Euro-zone seasonally-adjusted unemployment2 stood at 9.0% in May 2004, unchanged compared to April, Eurostat, the Statistical Office of the European Communities, reports today. It was 8.9% in May 2003. The EU25 unemployment rate was 9.0% in May 2004, down from 9.1% in April3. It was also 9.1% in May 2003.
In May 2004, the lowest rates were registered in Cyprus, Luxembourg and Austria (all 4.2%), Ireland (4.5%), the United Kingdom (4.7% in March) and the Netherlands (4.9% in April). Unemployment rates were highest in Poland (18.9%), Slovakia (16.4%), Lithuania (11.5%) and Spain (11.1%).
Twelve Member States recorded an increase in their unemployment rate over a year, eleven a decrease and two remained the same. The Netherlands (3.6% in April 2003 to 4.9% in April 2004), Sweden (5.4% to 6.7%), Luxembourg (3.6% to 4.2%) and Denmark (5.4% in April 2003 to 6.0% in April 2004) recorded the most important relative increases, while the largest relative decreases were observed in Estonia (10.4% to 9.1%), Lithuania (13.0% to 11.5%) and Cyprus (4.5% to 4.2%).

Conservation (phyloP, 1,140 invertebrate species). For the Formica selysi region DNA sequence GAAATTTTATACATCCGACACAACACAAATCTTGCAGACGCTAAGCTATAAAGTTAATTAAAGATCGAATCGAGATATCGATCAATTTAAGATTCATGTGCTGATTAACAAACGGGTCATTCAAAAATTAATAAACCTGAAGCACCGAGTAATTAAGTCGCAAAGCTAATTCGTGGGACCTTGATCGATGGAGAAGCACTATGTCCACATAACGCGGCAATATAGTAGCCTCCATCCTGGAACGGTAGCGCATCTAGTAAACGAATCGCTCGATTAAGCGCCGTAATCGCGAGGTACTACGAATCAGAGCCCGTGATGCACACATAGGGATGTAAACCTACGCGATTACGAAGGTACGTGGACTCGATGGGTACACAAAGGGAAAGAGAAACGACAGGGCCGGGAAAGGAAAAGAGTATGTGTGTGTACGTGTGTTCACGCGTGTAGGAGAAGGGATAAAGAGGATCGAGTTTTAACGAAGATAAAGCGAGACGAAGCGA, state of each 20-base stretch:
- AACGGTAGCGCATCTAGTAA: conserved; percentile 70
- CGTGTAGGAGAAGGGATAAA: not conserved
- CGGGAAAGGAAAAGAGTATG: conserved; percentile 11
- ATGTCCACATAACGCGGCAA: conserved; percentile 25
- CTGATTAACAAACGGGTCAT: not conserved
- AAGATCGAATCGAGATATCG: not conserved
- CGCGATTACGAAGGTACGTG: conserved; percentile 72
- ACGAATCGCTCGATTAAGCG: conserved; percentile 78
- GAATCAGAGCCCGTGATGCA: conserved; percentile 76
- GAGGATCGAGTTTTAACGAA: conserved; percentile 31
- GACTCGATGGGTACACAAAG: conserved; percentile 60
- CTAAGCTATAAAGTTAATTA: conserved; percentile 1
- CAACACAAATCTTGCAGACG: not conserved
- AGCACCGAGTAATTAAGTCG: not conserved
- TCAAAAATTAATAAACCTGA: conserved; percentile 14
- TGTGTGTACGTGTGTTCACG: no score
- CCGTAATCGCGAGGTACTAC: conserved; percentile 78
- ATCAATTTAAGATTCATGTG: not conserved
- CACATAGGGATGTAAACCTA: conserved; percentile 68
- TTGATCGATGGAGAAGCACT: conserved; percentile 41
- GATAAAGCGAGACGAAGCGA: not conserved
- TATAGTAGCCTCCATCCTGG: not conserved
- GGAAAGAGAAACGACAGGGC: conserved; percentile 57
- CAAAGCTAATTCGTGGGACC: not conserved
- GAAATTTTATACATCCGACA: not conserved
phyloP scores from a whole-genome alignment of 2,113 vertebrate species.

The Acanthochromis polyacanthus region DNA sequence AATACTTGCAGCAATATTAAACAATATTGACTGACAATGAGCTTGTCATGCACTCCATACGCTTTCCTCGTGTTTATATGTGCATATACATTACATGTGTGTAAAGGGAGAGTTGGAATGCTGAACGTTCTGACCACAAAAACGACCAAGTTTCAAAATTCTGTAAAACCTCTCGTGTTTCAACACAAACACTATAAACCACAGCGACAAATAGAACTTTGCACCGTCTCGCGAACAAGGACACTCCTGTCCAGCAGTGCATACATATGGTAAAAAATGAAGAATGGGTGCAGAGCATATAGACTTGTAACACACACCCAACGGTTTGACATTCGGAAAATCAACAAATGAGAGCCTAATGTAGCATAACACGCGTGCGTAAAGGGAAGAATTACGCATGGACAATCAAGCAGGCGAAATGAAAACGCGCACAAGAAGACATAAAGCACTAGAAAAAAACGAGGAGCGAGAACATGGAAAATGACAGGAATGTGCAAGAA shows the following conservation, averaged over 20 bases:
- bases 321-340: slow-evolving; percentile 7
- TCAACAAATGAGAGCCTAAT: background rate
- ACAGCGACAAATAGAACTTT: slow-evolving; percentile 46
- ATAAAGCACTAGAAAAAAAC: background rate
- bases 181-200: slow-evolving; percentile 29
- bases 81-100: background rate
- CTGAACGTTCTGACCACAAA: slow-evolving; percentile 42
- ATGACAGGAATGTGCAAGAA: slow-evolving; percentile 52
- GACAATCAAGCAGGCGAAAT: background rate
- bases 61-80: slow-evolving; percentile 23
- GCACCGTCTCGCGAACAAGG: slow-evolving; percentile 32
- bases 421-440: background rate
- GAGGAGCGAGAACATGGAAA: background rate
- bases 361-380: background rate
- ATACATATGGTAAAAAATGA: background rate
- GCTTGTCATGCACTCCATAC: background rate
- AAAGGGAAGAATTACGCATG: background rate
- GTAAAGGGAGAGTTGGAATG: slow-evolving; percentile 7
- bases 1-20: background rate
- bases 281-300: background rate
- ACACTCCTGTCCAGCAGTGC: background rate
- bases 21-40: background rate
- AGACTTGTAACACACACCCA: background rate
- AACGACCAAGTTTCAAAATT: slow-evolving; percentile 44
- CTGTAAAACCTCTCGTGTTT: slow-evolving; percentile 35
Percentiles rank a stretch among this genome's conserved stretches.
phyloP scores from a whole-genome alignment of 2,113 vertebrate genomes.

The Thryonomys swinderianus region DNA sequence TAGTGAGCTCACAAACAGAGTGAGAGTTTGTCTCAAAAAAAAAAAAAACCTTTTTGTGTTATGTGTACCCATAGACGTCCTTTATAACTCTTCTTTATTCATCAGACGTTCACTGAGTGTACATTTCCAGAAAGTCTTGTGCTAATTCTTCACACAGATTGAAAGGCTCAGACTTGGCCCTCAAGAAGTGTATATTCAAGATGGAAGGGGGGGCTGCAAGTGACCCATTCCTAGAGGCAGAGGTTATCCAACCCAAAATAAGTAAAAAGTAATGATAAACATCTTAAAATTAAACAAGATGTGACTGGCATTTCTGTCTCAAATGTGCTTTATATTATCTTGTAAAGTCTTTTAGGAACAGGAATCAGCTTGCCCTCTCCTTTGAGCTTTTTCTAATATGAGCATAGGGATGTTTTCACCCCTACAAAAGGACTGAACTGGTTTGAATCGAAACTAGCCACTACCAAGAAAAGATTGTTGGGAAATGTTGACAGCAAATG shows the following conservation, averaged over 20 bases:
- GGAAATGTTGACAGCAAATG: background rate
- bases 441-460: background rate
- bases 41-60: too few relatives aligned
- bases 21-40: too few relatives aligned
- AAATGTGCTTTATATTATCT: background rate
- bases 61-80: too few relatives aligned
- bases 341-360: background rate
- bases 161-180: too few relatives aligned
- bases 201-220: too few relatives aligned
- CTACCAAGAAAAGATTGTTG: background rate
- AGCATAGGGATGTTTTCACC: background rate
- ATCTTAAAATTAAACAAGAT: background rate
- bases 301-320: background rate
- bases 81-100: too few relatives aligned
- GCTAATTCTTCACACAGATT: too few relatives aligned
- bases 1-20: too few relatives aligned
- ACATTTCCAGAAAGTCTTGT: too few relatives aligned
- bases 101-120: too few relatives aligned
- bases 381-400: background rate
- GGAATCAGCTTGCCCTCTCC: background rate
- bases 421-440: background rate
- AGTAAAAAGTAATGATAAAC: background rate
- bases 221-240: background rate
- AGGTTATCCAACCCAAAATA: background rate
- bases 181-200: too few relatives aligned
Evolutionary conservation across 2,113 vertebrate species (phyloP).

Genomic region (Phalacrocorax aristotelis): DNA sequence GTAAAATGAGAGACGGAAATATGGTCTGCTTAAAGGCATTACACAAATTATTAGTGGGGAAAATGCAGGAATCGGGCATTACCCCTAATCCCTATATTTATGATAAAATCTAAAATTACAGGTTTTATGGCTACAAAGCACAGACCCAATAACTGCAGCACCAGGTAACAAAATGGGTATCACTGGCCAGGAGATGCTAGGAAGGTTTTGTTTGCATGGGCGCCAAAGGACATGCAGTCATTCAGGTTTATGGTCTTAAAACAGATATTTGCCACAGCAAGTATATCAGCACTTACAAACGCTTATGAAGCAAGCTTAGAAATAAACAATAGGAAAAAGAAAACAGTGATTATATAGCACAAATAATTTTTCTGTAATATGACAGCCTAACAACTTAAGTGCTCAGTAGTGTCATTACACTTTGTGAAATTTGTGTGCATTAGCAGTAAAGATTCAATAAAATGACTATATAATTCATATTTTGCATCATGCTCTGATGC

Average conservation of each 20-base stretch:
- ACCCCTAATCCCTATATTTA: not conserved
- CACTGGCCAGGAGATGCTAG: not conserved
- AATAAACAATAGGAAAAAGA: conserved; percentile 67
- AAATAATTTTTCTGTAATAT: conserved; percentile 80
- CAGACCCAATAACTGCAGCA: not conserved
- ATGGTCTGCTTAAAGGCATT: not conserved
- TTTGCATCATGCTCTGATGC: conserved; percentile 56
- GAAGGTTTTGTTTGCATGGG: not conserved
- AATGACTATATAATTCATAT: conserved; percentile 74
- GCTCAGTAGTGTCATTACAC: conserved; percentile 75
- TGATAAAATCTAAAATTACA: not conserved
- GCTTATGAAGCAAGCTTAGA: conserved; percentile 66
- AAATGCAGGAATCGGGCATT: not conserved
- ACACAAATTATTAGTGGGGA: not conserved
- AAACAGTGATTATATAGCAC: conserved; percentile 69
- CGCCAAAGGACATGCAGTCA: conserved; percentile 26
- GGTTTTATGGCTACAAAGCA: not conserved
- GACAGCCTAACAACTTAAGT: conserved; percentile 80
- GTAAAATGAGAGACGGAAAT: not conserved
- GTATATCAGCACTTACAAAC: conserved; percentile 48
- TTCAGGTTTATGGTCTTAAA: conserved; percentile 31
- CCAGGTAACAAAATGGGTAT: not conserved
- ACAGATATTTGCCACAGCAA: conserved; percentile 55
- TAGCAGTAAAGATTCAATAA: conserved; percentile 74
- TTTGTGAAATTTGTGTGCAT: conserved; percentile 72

In May 2004 compared to May 2003, the unemployment rate for males in the euro-zone grew from 7.9% to 8.0%, while it fell from 8.4% to 8.3% in the EU25. The female unemployment rate remained the same at 10.2% in the euro-zone, and was unchanged at 10.0% in the EU25.
In May 2004, the unemployment rate for under-25s was 17.4% in the euro-zone and 18.2% in the EU25. In May 2003 it had been 17.2% and 18.5% respectively. The lowest rates for under-25s were observed in Austria (6.9%), Ireland (8.1%) and the Netherlands (9.5% in April 2004), and the highest in Poland (39.6%), Slovakia (28.3%), Italy (27.1% in January 2004) and Greece (27.1% in December 2003).
Eurostat estimates that, in May 2004, 12.7 million men and women were unemployed in the euro-zone and 19.3 million in the EU25. These are seasonally-adjusted figures in line with ILO criteria. In May 2004, the US unemployment rate was 5.6% and the Japanese rate was 4.6%.